Catherine Spearnak 3:30 p.m., March 6
First Look: Magnolia Tap & Kitchen
Southern comfort installed in former Bare Back space downtown
Chris Reid knew he wanted his own bar and restaurant. He considered a number of potential locations, but when the spot downtown near the corner of Sixth Avenue and E Street opened up, that was that. It would be his…and now it is for his Magnolia Tap & Kitchen (624 E Street, Downtown). Many know this as the former home of Bare Back Grill, an DJ booth-equipped Aussie-themed burger joint that unceremoniously moved out several weeks ago.
Reid knew it by that name, too, but when it comes to the space’s identity, he sees it for what it was way before Bare Back. We’re talking 1887, when the building was first erected. At that time, San Diego looked a lot different, and Wyatt Earp owned a trio of local saloons and gambling parlors. There’s actually a decent chance he owned the saloon operating out of the building that’s now home to Reid’s business which, not coincidentally, was also named Magnolia.
The new Magnolia is designed to pay homage to its circa-1880s predecessor, but in a contemporary way. The place has been remodeled to look much classier than it did in its kiwi grill days. The interior is stocked with a bookcase sporting a library of books, a shelved divider in the middle of the room decked out with period-appropriate antiques (apple peelers, a horsey tricycle) excavated from Little Italy shops, salvaged stain glass windows, and black-and-white photographs including one of Magnolia 1.0. Add in a sleek bar, brand new black cushioned banquettes, and antique-y looking growlers from local brewing companies being utilized as water pitchers, and you have something aesthetically complete and quite inviting.
In addition to local history, Reid and his crew are staying true to local producers. The bar has a dozen taps pouring right now, and only one of the draft beers isn’t from San Diego or Temecula. A nicely composed wine list consists mainly of Golden State numbers. On the cocktail front, the local aspect comes from things they’re doing in-house—infusing liqueurs like their apple- and cinnamon-tinged Bourbon. They also have a number of small oak casks they’ll be filling with spirits and cocktails; a trick brought over from Cucina Urbana by Magnolia's bar manager, Aaron Cribbes.
So you can drink there. But can you eat? Answer—absolutely! But don’t expect locavorian fare. Chef Michael Edwards’ menu consists solely of Southern comfort food. To be fair, he infuses components of our local bounty—habaneros, avocado, beer (Stone Smoked Porter is used to brine French fries and braise meats)—but this is some stick-to-your-ribs goodness steeped in traditions spanning from Texas to NOLA to the Peach State. My penchant for burgers is well documented, but they’re available everywhere (even Magnolia). It’s awesome to see a business filling a need and trying to bring something different to downtown.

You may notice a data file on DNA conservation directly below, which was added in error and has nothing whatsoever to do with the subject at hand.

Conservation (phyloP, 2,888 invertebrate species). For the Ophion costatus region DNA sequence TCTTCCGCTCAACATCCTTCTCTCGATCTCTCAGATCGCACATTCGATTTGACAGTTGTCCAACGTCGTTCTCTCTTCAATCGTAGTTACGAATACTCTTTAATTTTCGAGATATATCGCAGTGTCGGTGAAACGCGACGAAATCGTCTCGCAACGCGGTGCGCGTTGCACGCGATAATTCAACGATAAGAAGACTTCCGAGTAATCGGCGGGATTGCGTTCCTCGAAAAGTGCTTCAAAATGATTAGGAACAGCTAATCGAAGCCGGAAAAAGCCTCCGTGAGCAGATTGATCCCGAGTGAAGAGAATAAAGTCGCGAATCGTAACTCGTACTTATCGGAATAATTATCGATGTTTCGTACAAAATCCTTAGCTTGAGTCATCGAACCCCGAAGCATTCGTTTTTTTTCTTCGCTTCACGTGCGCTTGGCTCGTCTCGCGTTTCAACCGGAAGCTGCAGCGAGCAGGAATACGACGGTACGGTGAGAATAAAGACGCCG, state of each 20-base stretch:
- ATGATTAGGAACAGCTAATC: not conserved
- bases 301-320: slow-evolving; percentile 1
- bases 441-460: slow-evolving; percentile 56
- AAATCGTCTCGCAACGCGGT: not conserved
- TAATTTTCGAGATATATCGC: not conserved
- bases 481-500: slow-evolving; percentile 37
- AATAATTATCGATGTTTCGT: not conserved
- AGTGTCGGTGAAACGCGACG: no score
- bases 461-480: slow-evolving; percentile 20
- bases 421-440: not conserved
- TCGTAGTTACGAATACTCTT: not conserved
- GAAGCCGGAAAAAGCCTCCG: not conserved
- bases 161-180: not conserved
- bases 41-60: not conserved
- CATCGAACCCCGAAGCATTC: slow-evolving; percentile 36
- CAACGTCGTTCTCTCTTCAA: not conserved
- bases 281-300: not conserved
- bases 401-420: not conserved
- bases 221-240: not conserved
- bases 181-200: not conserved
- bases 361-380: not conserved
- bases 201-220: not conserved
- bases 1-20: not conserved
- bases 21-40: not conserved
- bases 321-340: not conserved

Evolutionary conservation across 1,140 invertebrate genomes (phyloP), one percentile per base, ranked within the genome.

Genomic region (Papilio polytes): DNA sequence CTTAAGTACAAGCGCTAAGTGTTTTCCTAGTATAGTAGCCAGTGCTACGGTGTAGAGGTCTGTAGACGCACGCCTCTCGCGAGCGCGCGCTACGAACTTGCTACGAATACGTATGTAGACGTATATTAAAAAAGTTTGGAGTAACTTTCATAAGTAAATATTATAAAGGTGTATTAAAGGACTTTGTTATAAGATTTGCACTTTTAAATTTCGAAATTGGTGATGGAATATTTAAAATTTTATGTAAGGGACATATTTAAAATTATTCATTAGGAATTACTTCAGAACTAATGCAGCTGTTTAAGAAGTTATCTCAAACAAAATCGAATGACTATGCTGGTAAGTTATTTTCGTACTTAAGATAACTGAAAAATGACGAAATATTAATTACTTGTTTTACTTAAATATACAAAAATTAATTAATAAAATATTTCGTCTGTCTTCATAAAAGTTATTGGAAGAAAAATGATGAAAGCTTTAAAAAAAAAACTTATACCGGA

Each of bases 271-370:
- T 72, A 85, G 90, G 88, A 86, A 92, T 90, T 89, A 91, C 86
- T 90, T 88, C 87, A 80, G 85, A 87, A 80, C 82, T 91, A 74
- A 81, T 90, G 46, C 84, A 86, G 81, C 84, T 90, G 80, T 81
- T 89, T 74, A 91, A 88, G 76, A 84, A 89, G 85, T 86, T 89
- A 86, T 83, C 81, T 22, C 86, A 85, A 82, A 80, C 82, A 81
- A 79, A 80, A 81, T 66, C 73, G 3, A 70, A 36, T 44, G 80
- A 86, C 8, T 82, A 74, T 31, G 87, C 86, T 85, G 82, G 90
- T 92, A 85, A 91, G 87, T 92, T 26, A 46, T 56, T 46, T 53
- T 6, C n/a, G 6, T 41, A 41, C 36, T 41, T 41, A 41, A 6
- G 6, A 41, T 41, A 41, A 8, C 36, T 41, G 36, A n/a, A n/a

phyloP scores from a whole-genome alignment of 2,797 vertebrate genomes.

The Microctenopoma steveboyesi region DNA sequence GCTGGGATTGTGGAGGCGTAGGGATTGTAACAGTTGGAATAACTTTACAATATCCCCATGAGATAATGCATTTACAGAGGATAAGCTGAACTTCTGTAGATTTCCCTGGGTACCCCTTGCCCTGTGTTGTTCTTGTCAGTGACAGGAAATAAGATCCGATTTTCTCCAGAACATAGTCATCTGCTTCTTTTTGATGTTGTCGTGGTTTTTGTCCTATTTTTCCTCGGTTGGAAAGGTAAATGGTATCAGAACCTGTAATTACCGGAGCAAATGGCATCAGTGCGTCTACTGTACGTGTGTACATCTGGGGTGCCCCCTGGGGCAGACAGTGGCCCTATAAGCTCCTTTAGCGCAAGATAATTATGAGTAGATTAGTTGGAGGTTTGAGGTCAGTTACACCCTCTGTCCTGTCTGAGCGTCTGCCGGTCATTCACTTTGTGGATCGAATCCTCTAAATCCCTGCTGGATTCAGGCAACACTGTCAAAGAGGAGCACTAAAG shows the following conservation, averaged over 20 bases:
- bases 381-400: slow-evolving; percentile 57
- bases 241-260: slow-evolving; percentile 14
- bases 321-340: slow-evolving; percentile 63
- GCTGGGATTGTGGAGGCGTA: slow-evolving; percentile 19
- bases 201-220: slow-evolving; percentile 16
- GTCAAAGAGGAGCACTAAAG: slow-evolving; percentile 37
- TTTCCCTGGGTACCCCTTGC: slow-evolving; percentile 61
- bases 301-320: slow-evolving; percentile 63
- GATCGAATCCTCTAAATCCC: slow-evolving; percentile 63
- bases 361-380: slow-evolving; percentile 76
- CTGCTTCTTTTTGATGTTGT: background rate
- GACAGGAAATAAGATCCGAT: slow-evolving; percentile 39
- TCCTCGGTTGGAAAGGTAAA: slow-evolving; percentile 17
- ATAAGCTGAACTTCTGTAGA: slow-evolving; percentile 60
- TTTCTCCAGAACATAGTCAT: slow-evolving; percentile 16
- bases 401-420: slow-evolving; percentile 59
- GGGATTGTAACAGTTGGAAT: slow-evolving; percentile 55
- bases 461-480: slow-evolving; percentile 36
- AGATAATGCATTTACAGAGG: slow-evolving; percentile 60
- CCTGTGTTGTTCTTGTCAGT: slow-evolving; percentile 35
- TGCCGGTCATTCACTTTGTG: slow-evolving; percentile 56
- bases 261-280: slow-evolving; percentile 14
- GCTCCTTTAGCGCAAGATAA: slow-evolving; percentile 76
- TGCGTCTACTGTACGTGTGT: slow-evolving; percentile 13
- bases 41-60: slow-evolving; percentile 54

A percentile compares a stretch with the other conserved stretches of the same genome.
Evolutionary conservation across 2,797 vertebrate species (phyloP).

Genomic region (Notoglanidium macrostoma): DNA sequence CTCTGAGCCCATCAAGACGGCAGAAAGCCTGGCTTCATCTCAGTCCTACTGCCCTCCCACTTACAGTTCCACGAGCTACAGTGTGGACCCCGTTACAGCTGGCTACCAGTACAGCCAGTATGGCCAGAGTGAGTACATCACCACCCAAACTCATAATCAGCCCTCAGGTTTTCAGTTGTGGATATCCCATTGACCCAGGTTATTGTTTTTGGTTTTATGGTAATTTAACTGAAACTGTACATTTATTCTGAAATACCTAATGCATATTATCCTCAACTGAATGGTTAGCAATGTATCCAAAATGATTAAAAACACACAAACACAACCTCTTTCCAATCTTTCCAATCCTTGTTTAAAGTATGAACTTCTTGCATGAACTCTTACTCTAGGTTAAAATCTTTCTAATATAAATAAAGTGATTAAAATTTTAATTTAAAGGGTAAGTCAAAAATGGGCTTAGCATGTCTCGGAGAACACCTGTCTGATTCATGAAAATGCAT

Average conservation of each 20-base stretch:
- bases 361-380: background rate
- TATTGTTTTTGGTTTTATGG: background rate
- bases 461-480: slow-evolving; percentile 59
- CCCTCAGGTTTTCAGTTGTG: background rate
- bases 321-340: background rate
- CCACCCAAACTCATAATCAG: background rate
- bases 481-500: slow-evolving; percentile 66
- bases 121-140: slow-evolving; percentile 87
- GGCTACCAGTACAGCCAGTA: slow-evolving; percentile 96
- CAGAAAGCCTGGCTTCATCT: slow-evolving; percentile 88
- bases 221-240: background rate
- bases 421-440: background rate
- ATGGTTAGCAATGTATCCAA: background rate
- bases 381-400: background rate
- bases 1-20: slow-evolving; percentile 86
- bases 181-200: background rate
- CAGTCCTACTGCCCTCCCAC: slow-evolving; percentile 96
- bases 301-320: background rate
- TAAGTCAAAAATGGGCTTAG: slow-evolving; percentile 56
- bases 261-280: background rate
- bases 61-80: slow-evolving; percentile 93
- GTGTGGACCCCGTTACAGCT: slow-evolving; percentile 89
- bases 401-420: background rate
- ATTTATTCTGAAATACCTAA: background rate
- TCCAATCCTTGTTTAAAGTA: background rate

I had a chance to sample a few items over the weekend and there were times when I was reminded of summers spent in Georgia and Alabama-adjacent parts of Florida. Edwards braises a mean short rib and sandwiches it along with crisp refreshing cole slaw between two golden pieces of Texas toast. That slow-cooking prowess extends to tender, juicy pork served up as a carnitas sandwich adorned with a tangy barbecue sauce. The only complaint I have about that condiment is that I wish there was more.
Sweet cornbread is spiced up in a big way with fresh habanero peppers. And I mean hot! You’ve gotta want to feel the capsicum gnawing away at the back of your throat for a good minute or so. Similarly atomic heat can be found in the sauce served with chicken wings dry-rubbed with chili powder, dried mustard, ginger, garlic, and coriander. But don’t let that stop you from ordering them if you’re less tolerant of spice. Because of that rub, the wings don’t require any condiments. That said, you’d be a fool to pass up a dipping sauce made with Maytag blue cheese. Speaking of cheese, a mac ‘n’ cheese soufflé has no discernible soufflé characteristics, but is lighter than most macs and made tastier thanks to a salty cheddar crust and fried onion strings.
Right now, Magnolia’s menu is a bit abbreviated. There are starters, salads (served on 1920s Falcon Enamelware), sandwiches, and desserts, but entrees have yet to make it on. Expect dishes like a ribeye, meatloaf, and an incredible-sounding barbecue duck pot pie (made from the same buttery, flaky crust as an insanely delicious, true-to-the-South pecan pie that’s worth a trip back on its own) in a couple of weeks.
But no need to wait around. With affordable prices, virtually no crowd (doubtful it’ll stay that way for long), and plenty of tasty dishes, there’s sufficient reason to get in on the ground floor of this reborn ancient venue.
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